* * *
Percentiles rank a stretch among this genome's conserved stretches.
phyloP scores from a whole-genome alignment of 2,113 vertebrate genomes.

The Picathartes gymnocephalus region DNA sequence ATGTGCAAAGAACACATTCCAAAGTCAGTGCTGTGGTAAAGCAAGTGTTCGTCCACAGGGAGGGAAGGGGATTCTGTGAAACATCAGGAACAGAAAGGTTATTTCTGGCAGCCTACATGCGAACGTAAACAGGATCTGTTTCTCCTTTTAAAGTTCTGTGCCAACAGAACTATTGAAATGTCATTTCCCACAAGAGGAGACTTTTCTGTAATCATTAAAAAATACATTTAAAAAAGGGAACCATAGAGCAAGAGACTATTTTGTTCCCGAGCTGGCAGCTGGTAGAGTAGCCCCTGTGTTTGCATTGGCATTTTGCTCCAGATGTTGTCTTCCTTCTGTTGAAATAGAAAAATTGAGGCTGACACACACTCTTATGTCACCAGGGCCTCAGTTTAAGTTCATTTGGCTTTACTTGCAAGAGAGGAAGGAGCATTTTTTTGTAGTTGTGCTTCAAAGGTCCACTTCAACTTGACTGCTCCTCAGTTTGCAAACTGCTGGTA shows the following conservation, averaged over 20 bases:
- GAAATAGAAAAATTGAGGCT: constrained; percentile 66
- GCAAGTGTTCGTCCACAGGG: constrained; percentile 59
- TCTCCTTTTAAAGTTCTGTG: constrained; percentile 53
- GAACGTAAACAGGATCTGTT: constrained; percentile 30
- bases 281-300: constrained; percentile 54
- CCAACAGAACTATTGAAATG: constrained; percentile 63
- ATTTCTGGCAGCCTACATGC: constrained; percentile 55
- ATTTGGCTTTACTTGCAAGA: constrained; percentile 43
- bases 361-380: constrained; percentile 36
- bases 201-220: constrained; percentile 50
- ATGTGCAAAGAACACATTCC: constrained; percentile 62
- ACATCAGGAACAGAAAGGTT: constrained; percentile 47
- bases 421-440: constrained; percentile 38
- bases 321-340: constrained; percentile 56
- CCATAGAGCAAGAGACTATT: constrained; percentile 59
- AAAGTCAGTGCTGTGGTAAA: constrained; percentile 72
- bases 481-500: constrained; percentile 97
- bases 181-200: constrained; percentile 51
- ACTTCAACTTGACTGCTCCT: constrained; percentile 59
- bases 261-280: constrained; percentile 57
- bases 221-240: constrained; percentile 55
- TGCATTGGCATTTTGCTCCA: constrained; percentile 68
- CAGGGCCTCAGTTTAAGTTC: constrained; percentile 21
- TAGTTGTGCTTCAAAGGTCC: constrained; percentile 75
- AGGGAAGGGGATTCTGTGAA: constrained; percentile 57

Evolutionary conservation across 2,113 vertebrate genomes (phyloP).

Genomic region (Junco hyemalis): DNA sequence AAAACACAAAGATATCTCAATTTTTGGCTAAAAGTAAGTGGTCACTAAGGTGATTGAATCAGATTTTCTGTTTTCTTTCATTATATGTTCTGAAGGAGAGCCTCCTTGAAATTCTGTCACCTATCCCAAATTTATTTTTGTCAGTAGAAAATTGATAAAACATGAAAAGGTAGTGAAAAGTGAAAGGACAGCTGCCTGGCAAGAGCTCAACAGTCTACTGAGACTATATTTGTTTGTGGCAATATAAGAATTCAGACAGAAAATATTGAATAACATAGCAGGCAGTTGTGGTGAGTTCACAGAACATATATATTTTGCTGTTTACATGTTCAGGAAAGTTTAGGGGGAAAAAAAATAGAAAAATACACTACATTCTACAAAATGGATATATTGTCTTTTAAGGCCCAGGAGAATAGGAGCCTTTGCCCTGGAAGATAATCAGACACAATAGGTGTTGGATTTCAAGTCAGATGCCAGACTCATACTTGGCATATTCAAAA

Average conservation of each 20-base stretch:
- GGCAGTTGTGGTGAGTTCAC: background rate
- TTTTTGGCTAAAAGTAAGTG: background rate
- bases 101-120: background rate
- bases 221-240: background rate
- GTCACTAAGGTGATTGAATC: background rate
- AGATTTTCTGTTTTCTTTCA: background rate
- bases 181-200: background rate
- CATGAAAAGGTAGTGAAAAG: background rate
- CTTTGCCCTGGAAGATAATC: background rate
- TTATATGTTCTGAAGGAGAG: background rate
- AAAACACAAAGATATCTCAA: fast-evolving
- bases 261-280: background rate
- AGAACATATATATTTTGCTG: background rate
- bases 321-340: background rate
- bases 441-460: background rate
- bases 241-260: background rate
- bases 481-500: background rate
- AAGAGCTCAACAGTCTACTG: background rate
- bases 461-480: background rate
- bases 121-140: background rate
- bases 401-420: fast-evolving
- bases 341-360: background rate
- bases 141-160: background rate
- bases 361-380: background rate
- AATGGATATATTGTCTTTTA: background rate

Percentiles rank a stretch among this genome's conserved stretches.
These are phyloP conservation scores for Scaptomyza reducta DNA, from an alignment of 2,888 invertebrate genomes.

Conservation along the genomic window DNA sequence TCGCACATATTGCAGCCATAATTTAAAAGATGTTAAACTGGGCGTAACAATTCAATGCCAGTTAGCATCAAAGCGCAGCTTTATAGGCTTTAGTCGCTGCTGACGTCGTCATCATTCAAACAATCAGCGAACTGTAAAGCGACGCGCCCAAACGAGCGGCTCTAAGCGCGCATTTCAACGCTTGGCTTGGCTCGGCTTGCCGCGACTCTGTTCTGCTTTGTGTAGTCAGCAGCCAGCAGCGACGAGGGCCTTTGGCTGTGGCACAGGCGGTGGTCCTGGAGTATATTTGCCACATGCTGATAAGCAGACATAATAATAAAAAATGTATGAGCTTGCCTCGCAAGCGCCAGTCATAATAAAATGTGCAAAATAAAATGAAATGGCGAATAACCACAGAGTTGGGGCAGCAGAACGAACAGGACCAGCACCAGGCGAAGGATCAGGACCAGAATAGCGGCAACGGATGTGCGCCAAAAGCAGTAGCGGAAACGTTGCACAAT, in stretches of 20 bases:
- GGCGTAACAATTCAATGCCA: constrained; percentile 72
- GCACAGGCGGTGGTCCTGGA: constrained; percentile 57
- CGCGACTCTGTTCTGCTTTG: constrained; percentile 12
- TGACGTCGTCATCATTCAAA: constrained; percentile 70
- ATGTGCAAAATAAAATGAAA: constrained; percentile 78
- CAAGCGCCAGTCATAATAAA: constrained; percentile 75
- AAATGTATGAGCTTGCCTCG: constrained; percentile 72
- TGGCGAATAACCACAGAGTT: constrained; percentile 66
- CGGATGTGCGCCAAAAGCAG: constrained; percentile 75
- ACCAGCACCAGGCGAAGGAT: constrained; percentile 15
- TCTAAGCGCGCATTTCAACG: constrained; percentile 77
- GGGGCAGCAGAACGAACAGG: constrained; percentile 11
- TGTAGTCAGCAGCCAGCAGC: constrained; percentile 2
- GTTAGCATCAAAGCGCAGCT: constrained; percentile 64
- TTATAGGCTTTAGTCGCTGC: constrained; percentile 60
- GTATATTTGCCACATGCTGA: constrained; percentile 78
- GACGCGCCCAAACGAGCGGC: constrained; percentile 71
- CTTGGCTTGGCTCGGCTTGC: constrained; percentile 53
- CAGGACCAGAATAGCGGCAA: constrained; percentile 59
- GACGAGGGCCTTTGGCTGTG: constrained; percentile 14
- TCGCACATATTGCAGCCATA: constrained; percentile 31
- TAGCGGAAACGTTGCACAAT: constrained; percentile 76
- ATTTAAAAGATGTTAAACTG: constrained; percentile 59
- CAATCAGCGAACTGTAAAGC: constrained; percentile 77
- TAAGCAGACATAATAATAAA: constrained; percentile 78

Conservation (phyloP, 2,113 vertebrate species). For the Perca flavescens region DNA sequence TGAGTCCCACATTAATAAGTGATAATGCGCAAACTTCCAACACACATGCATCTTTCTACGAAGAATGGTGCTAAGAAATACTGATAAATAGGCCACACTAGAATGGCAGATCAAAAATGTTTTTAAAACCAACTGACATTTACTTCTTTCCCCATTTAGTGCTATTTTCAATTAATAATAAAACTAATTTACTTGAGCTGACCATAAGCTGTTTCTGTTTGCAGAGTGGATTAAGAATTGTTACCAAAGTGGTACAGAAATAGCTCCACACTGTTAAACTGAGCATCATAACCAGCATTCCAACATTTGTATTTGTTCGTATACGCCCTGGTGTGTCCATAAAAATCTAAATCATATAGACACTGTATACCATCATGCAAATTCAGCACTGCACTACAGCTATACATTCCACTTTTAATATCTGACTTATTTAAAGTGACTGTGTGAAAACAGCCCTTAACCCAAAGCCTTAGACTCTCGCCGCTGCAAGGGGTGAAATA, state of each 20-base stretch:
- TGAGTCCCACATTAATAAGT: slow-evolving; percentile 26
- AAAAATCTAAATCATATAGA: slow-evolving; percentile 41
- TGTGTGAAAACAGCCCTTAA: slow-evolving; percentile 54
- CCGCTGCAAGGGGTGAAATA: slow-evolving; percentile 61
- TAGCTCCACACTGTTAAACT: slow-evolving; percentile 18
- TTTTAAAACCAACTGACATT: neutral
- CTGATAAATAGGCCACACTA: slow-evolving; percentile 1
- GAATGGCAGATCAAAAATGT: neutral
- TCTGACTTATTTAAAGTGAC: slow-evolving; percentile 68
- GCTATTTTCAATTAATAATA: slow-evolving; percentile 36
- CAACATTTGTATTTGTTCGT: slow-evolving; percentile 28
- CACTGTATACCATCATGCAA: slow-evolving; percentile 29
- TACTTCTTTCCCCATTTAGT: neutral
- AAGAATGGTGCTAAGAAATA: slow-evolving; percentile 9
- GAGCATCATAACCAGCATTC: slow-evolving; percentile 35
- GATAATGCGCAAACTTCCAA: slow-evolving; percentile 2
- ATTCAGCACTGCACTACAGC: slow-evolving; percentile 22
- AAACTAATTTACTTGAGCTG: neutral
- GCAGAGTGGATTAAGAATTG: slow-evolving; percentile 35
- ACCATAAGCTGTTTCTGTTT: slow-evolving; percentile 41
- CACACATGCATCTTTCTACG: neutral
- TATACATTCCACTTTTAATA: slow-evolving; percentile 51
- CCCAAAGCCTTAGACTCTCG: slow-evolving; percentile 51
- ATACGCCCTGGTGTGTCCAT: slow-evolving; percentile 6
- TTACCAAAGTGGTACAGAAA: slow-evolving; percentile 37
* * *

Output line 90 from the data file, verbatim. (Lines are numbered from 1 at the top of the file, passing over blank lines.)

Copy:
- TAGCTCCACACTGTTAAACT: slow-evolving; percentile 18